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Home » , , » Kali Linux is the new generation of the industry-leading BackTrack.

Kali Linux is the new generation of the industry-leading BackTrack.

Kali Linux is a Debian-derived Linux distribution designed for digital forensics and penetration testing. It is maintained and funded by Offensive Security Ltd. Mati Aharoni and Devon Kearns of Offensive Security developed it by rewriting BackTrack, their previous forensics Linux distribution.

Kali Linux is preinstalled with numerous penetration-testing programs, including nmap (a port scanner), Wireshark (a packet analyzer), John the Ripper (a password cracker), and Aircrack-ng (a software suite for penetration-testing wireless LANs).

Users may run Kali Linux from a hard disk, live CD, or live USB. It is a supported platform of the Metasploit Project's Metasploit Framework, a tool for developing and executing security exploits.

Kali Linux is distributed in 32- and 64-bit images for use on hosts based on the x86 instruction set, as well as an image for the ARM architecture for use on the Raspberry Pi computer and on Samsung's ARM Chromebook.

Kali Linux is the new generation of the industry-leading BackTrack Linux penetration testing and security auditing Linux distribution. Kali Linux is a complete re-build of BackTrack from the ground up, adhering completely to Debian development standards.



Kali is a complete re-build of BackTrack Linux, adhering completely to Debian development standards. All-new infrastructure has been put in place, all tools were reviewed and packaged, and we use Git for our VCS.

    More than 300 penetration testing tools: After reviewing every tool that was included in BackTrack, we eliminated a great number of tools that either did not work or had other tools available that provided similar functionality.
    Free and always will be: Kali Linux, like its predecessor, is completely free and always will be. You will never, ever have to pay for Kali Linux.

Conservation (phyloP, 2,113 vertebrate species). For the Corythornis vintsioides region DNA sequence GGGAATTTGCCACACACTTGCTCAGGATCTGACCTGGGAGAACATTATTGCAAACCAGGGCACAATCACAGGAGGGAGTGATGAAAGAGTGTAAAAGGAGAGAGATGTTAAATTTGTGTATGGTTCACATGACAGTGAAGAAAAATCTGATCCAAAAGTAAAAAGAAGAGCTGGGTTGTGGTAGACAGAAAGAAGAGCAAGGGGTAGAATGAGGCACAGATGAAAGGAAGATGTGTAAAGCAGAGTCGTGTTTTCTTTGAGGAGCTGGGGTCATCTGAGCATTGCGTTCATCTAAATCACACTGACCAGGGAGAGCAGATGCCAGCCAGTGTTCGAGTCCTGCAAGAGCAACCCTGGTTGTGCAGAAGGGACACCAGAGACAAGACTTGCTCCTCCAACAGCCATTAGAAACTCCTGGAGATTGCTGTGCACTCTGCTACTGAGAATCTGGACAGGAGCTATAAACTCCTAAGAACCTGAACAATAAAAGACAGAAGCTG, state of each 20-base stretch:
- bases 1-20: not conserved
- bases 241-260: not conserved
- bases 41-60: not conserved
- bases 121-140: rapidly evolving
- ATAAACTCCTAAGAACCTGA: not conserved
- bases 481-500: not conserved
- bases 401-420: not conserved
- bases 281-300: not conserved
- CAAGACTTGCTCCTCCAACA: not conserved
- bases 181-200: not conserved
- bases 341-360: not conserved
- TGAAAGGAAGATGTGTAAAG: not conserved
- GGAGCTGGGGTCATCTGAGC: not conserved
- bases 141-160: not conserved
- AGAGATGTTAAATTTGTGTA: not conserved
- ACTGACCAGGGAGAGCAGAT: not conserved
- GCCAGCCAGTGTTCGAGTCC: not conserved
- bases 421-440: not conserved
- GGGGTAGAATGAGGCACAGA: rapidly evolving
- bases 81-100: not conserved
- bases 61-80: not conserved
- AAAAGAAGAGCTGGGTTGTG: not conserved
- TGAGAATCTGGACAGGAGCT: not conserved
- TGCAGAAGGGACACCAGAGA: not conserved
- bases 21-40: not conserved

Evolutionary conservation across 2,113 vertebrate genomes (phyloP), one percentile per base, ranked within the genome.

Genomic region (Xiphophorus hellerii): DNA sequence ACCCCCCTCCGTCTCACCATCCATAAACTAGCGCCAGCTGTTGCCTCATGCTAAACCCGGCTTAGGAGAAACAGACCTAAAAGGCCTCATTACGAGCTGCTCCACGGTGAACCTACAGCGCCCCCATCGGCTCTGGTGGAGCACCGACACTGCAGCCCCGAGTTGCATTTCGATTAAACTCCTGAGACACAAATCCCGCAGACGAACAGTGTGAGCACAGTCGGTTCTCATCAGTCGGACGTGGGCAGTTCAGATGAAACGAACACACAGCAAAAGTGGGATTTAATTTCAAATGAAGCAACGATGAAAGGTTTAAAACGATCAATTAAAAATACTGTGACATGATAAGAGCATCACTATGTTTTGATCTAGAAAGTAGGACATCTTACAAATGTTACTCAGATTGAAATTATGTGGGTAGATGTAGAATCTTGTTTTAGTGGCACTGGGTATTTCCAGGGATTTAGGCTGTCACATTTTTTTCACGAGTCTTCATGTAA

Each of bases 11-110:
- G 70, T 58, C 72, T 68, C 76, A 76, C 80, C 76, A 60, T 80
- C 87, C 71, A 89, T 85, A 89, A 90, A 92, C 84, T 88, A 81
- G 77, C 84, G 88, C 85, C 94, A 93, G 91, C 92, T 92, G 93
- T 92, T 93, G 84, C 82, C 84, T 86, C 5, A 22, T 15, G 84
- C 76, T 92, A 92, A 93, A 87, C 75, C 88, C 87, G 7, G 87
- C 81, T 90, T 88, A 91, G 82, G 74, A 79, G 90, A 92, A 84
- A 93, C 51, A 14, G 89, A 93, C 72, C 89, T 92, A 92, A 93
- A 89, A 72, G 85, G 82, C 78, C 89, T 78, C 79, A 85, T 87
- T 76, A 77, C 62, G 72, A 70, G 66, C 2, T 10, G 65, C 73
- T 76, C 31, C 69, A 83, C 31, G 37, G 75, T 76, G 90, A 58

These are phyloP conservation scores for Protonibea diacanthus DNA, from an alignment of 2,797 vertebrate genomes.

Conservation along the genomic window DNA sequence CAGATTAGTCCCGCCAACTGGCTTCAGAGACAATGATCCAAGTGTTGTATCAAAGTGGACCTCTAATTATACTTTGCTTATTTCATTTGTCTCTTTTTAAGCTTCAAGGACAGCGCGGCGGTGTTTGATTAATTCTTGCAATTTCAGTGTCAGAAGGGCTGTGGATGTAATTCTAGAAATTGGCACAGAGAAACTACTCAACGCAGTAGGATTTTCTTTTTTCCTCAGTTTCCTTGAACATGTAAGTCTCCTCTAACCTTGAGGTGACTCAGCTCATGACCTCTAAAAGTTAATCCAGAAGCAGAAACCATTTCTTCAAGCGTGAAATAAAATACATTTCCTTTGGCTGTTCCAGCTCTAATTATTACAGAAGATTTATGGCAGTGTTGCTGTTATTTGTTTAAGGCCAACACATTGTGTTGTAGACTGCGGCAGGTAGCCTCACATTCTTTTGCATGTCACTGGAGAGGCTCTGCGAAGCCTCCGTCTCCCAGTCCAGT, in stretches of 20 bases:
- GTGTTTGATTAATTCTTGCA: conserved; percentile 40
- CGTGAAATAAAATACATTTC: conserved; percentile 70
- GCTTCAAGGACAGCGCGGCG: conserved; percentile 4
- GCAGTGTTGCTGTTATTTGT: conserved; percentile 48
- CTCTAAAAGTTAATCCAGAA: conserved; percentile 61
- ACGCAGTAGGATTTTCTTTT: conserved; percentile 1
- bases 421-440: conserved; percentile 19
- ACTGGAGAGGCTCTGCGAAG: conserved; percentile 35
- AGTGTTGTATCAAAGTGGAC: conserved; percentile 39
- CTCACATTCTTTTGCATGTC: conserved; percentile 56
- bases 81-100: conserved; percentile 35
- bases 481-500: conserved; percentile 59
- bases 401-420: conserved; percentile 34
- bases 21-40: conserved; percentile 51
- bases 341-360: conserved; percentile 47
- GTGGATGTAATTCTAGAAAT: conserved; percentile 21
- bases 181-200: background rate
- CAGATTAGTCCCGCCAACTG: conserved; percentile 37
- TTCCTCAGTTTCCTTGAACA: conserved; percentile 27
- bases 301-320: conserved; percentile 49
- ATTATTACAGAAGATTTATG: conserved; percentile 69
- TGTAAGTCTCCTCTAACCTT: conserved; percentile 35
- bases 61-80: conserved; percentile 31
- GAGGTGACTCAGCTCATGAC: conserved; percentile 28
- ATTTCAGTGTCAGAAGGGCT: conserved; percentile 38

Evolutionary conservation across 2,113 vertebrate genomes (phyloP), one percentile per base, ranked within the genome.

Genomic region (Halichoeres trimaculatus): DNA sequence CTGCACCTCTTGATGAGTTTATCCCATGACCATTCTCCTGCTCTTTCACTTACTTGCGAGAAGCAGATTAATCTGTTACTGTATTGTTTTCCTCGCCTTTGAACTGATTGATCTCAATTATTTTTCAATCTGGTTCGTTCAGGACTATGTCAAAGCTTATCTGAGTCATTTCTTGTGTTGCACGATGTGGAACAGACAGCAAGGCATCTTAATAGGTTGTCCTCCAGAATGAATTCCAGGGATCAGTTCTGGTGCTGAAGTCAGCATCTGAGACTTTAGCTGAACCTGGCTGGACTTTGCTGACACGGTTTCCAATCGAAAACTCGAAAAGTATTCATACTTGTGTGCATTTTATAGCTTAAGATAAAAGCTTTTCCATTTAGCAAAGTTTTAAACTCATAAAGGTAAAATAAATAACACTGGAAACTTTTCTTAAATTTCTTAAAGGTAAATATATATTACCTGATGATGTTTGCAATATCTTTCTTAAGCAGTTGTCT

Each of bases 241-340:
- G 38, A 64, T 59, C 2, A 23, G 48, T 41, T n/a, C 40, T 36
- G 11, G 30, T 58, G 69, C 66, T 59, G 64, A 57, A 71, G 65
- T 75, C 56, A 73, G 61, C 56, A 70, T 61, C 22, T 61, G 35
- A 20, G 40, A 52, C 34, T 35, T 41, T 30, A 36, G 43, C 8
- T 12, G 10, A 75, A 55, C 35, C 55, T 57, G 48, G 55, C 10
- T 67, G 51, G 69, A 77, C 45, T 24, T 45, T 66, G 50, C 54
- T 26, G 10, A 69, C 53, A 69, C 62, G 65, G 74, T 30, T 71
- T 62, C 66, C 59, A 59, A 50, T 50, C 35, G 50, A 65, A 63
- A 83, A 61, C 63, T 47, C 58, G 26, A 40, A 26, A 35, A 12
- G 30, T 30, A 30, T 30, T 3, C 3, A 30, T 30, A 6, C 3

Open source Git tree: We are huge proponents of open source software and our development tree is available for all to see and all sources are available for those who wish to tweak and rebuild packages.
    FHS compliant: Kali has been developed to adhere to the Filesystem Hierarchy Standard, allowing all Linux users to easily locate binaries, support files, libraries, etc.
    Vast wireless device support: We have built Kali Linux to support as many wireless devices as we possibly can, allowing it to run properly on a wide variety of hardware and making it compatible with numerous USB and other wireless devices.
    Custom kernel patched for injection: As penetration testers, the development team often needs to do wireless assessments so our kernel has the latest injection patches included.
    Secure development environment: The Kali Linux team is made up of a small group of trusted individuals who can only commit packages and interact with the repositories while using multiple secure protocols.
    GPG signed packages and repos: All Kali packages are signed by each individual developer when they are built and committed and the repositories subsequently sign the packages as well.
    Multi-language: Although pentesting tools tend to be written in English, we have ensured that Kali has true multilingual support, allowing more users to operate in their native language and locate the tools they need for the job.
    Completely customizable: We completely understand that not everyone will agree with our design decisions so we have made it as easy as possible for our more adventurous users to customize Kali Linux to their liking, all the way down to the kernel.
    ARMEL and ARMHF support: Since ARM-based systems are becoming more and more prevalent and inexpensive, we knew that Kali’s ARM support would need to be as robust as we could manage, resulting in working installations for both ARMEL and ARMHF systems. Kali Linux has ARM repositories integrated with the mainline distribution so tools for ARM will be updated in conjunction with the rest of the distribution. Kali is currently available for the following ARM devices:
        rk3306 mk/ss808
        Raspberry Pi
        ODROID U2/X2
        Samsung Chromebook
        Beaglebone Black
        Galaxy Note 10.1

Kali is specifically tailored to penetration testing and therefore, all documentation on this site assumes prior knowledge of the Linux operating system.